# Censored data loglikelihood trouble

When including Stan code in your post it really helps if you make it as readable as possible by using Stan code chunks (```stan) with clear spacing and indentation. For example, use

``````data{
int<lower=1> N; //number of subjects
matrix[N,3] X;
int censor[N];
vector[N] BP;
real<lower=0> hyp_diag;
}

parameters{
real<lower=1> intercept;
vector<lower=0>[3] beta;
real<lower=0> sigma; //regression variance
real intercept_b;
vector[3] beta_p; //binomial parameter coeffs
real<lower=0> trunc_sigmau;
}

model{
intercept ~ normal(0,100);
intercept_b ~ normal(0,20);
trunc_sigmau ~ student_t(3,0,2.5);
sigma ~ student_t(3,0,2.5);
to_vector(beta) ~ multi_normal([0,0,0],diag_matrix(square([5,5,5]')));
to_vector(beta_p) ~ multi_normal([0,0,0],diag_matrix(square([5,5,5]')));
for(n in 1:N){
if (censor[n]==1) {
BP[n] ~ normal(intercept+X[n,1]*beta[1]+X[n,2]*beta[2]+X[n,3]*beta[3],sigma);
if (BP[n]>hyp_diag) {
target += bernoulli_lpmf(1-censor[n]|inv_logit(intercept_b+X[n,1]*beta_p[1]+X[n,2]*beta_p[2]+X[n,3]*beta_p[3]));
}
}else{
target += normal_lccdf(BP[n]|intercept+X[n,1]*beta[1]+X[n,2]*beta[2]+X[n,3]*beta[3],trunc_sigmau);
target += bernoulli_lpmf(1-censor[n]|inv_logit(intercept_b+X[n,1]*beta_p[1]+X[n,2]*beta_p[2]+X[n,3]*beta_p[3]));
}
}
}
``````
``````model=stan_model(file = 'H:\\Test Bayes\\BP censored.stan')
nsim=800 #800
age=runif(nsim,min=25,max=74)
sex=rbinom(nsim,size=1,prob=0.5)
gene=rbinom(nsim,size=1,prob=0.51)
sig_err=10
err=rnorm(nsim,mean=0,sd=sig_err)
beta0=123;beta1=0.5;beta2=5;beta3=3
Z=beta0+beta1*age+beta2*sex+beta3*gene+err
betas=c(beta0,beta1,beta2,beta3)

list_hyp=which(Z>130)
num_hyp=length(list_hyp)
treat=rbinom(num_hyp,1,prob=0.6)
old_Z=Z
Z[list_hyp]=Z[list_hyp]+treat*rnormTrunc(num_hyp,mean=-30,sd=20,max=0)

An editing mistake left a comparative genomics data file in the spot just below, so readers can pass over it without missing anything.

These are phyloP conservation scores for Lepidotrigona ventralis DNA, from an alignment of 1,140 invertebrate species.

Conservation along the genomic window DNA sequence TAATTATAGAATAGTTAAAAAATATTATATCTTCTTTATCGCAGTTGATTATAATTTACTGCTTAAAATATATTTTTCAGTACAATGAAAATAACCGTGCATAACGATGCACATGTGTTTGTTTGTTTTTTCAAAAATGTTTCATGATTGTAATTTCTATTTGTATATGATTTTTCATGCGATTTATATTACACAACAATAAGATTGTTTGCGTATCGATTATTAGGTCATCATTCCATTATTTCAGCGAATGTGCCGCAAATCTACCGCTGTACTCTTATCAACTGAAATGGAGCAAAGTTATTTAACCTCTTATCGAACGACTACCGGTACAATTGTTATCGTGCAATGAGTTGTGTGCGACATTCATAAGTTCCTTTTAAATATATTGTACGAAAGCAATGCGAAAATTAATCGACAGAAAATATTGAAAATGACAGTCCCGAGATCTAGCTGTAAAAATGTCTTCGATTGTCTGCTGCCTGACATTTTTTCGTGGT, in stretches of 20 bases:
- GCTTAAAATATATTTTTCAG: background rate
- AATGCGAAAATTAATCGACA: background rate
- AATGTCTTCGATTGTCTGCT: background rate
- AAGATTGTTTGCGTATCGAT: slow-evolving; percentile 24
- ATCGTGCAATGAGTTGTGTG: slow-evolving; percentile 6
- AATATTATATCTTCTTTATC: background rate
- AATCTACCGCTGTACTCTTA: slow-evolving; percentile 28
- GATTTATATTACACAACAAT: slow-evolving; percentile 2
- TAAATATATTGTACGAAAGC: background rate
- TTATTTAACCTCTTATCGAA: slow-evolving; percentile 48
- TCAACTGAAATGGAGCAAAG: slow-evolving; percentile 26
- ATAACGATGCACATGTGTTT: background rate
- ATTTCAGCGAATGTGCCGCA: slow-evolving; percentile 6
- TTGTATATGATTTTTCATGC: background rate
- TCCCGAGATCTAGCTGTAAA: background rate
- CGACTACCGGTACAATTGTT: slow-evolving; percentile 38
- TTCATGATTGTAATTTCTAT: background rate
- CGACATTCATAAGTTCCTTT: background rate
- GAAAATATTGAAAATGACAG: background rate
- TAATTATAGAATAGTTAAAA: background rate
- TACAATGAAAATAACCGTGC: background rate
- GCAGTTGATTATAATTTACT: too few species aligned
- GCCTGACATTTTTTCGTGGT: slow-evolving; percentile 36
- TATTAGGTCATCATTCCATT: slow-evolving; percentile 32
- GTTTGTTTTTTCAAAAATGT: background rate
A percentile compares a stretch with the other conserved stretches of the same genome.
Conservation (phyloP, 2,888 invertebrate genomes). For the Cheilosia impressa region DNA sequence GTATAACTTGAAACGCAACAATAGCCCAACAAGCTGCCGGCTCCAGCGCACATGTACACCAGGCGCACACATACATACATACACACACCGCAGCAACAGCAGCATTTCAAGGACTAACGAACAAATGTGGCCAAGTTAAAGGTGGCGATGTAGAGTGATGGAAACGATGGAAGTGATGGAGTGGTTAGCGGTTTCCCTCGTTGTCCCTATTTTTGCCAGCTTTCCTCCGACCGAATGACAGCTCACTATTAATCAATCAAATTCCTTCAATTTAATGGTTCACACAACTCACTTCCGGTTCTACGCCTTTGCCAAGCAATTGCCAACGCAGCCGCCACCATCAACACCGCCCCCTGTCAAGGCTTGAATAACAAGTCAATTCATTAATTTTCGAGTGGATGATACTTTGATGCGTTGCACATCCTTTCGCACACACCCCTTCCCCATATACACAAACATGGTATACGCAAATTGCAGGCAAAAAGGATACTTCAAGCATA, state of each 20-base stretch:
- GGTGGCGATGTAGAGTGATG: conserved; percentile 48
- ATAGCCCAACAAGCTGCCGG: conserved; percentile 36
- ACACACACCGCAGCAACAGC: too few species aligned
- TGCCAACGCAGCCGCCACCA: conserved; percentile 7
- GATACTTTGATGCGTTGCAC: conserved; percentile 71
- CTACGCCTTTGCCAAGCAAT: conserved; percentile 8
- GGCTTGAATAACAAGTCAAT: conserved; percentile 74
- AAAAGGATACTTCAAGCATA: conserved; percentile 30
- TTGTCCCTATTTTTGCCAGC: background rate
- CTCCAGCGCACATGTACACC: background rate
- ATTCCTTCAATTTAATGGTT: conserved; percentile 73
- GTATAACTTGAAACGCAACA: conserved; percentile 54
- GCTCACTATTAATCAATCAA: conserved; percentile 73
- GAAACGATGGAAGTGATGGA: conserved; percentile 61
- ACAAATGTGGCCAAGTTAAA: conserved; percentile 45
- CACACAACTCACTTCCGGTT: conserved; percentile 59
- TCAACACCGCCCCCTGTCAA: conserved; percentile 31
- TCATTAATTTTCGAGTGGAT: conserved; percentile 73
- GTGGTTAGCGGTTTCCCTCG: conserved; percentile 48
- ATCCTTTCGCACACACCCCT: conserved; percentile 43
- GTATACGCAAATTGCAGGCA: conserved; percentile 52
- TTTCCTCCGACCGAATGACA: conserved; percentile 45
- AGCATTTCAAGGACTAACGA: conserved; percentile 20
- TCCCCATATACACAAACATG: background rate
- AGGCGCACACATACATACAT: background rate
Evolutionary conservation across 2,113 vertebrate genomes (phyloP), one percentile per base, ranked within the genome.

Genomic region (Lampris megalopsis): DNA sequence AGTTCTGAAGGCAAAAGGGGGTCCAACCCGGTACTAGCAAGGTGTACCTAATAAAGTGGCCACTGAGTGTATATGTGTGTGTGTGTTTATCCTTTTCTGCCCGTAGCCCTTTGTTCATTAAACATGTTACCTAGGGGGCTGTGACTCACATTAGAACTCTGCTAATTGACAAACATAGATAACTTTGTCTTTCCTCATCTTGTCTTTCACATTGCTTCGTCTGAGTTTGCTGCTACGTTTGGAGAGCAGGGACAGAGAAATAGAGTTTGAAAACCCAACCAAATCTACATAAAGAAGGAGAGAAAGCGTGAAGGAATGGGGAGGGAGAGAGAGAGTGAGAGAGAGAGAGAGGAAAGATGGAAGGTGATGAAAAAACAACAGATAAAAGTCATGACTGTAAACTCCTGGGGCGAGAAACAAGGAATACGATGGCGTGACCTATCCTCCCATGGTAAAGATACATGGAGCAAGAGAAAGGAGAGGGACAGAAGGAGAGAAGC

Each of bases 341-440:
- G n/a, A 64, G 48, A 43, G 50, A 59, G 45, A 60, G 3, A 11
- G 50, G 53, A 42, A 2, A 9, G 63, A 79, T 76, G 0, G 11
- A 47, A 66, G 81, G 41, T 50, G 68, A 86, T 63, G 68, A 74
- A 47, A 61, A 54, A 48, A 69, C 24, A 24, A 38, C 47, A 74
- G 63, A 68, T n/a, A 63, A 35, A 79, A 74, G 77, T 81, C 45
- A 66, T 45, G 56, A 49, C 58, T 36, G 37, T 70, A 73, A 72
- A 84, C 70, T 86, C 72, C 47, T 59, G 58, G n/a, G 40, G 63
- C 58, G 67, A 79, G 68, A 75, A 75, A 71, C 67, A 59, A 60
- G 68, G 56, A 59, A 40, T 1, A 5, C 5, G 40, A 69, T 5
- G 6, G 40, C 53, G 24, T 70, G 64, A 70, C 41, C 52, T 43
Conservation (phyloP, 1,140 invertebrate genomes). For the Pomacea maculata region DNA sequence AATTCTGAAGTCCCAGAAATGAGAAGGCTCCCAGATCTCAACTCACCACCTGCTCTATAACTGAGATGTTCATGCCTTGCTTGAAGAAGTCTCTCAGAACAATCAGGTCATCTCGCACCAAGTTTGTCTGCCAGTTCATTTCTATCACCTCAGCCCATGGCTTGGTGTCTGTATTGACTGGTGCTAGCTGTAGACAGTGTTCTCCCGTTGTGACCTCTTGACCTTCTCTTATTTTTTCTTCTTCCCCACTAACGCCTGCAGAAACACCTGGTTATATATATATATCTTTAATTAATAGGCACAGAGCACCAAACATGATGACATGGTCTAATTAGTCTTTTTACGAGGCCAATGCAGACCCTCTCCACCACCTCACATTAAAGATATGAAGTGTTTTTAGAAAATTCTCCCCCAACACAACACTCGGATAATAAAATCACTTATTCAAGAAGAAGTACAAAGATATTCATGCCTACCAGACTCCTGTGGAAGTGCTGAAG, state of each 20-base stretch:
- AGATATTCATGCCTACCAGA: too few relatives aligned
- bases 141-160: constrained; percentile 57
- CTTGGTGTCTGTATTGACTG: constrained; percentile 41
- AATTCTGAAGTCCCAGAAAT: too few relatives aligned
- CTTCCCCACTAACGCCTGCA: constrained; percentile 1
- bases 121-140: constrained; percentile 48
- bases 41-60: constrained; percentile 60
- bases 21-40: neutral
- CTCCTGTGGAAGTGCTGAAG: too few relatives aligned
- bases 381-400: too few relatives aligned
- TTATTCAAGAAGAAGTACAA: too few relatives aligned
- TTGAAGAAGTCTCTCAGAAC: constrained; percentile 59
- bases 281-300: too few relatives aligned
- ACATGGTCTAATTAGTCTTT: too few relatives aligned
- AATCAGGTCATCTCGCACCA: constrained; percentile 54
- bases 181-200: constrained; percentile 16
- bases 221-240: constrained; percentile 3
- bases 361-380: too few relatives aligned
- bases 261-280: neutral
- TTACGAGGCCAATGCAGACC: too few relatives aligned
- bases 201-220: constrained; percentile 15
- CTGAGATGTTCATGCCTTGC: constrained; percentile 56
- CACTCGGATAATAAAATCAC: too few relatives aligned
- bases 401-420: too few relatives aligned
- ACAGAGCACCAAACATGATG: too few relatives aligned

hyp=data.frame(id=1:nsim,age=age,sex=sex,gene=gene,BP=Z,true_BP=old_Z)
hyp\$age_g=cut(age,breaks=c(min(age)-1,quantile(age,
#c(1/4,2/4,3/4)),
c(0.1,0.2,0.3,0.4,0.5,0.6,0.7,0.9)),
max(age)+1))
hyp\$censor=1
hyp\$censor[list_hyp[as.logical(treat)]]=0
data=list(N=dim(hyp)[1],
X=as.matrix(hyp[,c('age','sex','gene')],ncol=3),
censor=hyp\$censor,
BP=hyp\$BP,
hyp_diag=130
)

fit_mod=sampling(model,data=data,chains=1,iter=2000,warmup=1000)

``````

I am trying to model censored data with normal distribution where mean depends upon covariates. In reality, I will never have information for beta’s all positive in parameters. If I drop that constraint, Stan will give me log(0) posterior density coming from the following part of the stan code within the loop.

`````` target += normal_lccdf(BP[n]|intercept+X[n,1]*beta[1]+X[n,2]*beta[2]+X[n,3]*beta[3],trunc_sigmau);
``````

Q1: Is there a way to allow me drop the beta’s all positive condition?
Q2: After examining trace plot, it seems that the result did not converge. Is this possibly due to previous normal_lccdf line?

Thanks.

First, you don’t want to use multi-normal where you don’t have to. Your `beta` and `beta_p` priors should be coded as:

``````beta ~ normal(0, 5);
beta_p ~ normal(0, 5);
``````

It works out to the same thing up to a constant.

I didn’t understand why there was a conditional `(BP[n] > hyp_diag)` or why there is a Bernoulli. There’s a section of the Stan user’s guide that explains how to handle censored data: 4.3 Censored data | Stan User’s Guide. It usually just means that if measurements are above (or below) a given threshold, they are just reported as being above. Here there seems to be some kind of Bernoulli choice going on. But I’m not sure for what.

If you do need the Bernoulli for some reason, rather than `bernoulli_lpmf(x | inv_logit(y))`, you can write `bernoulli_logit_lpmf(x | y)`—the `_logit` suffix says the argument is on the log odds scale. It’s a bit more efficient and more numerically stable to use the `bernoulli_logit` version.

Why are the `beta` constrained to be positive? It’s not necessary in a normal regression and if the data wants them to be less than zero for a better fit, the sampler is going to struggle with parameters pushed up against constraint boundaries (the boundaries themselves map to +/- infinity).

It’s also much more efficient to use transformed data to sort the `N` entries into ones that are censored and ones that are not. Then everything can be vectored much more efficiently. But that’s a step to do after everything’s working in the simpler coding.